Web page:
ABC’s This Week Promotes Dem. Al Franken: ‘Traded in Comedy for Politics’

ABC’s This Week hosted Senator Al Franken (D-Minn.) For his first Sunday show interview and used the opportunity to promote his 2014 reelection for Senate yet provided no critics for his reelection bid. 

Being interviewed by ABC’s Jeff Zeleny, Franken was hyped as having “the most famous laugh in politics. But these days, Al Franken is delivering a different kind of punch line.” [See video below.]

Zeleny hyped how Franken is “starting to run for reelection, after spending his first term honing his serious side. So you’re not afraid to use humor but it seems like you’ve been selective in using it.

As the promotional segment continued, the ABC reporter gushed at how “Franken has traded a television audience of millions to sit through meetings and tour factories. In hopes of sealing a bond with voters.”  After briefly mentioning that Franken won his seat in a highly controversial fashion, Zeleny allowed Franken to promote himself by claiming “When I would make fun of politicians, it was only because they were screwing up in some way. And I don't think I could find anything, frankly.

The ABC reporter only briefly pushed back at Franken by asking “How difficult is it right now to run as a Democrat in the sixth year of President Obama’s second term?” Unfortunately, rather than continuing to push hard against his liberal guest, Zeleny instead chose to tout President Obama saying “President Obama is saying Democrats should not apologize for the health care law... President Obama said don't be afraid of it.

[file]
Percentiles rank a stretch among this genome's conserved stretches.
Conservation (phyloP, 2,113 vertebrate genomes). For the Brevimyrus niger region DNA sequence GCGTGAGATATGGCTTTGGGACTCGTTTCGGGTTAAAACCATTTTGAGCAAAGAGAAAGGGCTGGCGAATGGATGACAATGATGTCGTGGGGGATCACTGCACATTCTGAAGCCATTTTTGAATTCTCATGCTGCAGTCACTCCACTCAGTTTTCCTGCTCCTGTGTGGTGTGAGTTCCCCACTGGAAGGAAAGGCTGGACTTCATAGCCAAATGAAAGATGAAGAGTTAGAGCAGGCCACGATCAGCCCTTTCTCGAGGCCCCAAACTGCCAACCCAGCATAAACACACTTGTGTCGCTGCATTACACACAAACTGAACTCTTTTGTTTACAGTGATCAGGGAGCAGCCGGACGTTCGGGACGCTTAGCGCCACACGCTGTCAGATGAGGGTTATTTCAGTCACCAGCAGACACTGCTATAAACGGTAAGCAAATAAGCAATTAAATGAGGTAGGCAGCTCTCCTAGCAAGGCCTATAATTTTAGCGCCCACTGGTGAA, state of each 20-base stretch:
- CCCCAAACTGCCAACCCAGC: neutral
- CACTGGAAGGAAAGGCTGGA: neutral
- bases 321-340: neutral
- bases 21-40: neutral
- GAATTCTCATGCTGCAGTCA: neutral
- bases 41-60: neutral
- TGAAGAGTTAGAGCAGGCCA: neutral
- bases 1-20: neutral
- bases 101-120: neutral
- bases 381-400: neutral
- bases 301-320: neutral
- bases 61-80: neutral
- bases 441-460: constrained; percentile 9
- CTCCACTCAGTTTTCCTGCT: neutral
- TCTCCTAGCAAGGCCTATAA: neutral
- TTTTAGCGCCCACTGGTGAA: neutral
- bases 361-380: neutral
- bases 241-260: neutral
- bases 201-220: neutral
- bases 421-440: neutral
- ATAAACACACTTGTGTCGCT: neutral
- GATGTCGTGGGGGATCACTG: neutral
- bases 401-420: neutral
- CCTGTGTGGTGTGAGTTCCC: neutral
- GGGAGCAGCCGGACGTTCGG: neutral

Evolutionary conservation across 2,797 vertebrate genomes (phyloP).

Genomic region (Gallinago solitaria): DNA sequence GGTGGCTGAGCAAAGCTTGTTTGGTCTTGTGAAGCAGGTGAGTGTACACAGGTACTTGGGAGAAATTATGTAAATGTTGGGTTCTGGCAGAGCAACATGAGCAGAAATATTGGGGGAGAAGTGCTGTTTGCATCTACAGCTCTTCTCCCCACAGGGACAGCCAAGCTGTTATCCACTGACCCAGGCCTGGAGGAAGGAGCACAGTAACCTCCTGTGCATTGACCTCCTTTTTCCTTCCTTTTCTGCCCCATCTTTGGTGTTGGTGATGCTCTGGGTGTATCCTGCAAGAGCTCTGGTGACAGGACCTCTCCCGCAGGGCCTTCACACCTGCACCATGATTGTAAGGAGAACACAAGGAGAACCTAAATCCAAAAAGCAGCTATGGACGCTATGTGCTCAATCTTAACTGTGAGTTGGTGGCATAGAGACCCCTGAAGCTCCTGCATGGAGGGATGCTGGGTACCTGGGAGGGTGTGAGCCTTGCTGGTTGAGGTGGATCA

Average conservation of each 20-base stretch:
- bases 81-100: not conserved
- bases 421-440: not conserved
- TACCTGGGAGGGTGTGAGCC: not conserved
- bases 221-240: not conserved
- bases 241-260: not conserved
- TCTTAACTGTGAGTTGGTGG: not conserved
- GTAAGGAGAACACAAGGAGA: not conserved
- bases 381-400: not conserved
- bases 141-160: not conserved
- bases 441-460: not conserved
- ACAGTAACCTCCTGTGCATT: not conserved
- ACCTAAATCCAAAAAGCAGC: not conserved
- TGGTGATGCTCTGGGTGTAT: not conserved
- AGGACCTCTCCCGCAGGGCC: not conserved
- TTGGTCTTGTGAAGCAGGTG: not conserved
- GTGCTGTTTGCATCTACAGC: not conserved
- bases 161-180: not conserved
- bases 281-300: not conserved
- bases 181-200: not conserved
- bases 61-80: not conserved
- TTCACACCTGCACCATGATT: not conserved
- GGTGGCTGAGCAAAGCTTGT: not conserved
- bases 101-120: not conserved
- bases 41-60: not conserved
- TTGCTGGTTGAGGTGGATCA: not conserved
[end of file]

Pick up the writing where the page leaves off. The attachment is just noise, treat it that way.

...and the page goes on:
Zeleny didn’t stop there, and provided even more campaign propoganda for Franken by hyping how the Minnesota Democrat has “become a fierce critic of big corporate mergers and the loudest opponent to Comcast's bid to take over Time Warner Cable. Arguing it's a no-win for consumers.” He even hyped how “But he also brings a flavor of fun to the capitol. Senator why the hot dish competition?... It's another chance to remind people of his roots.”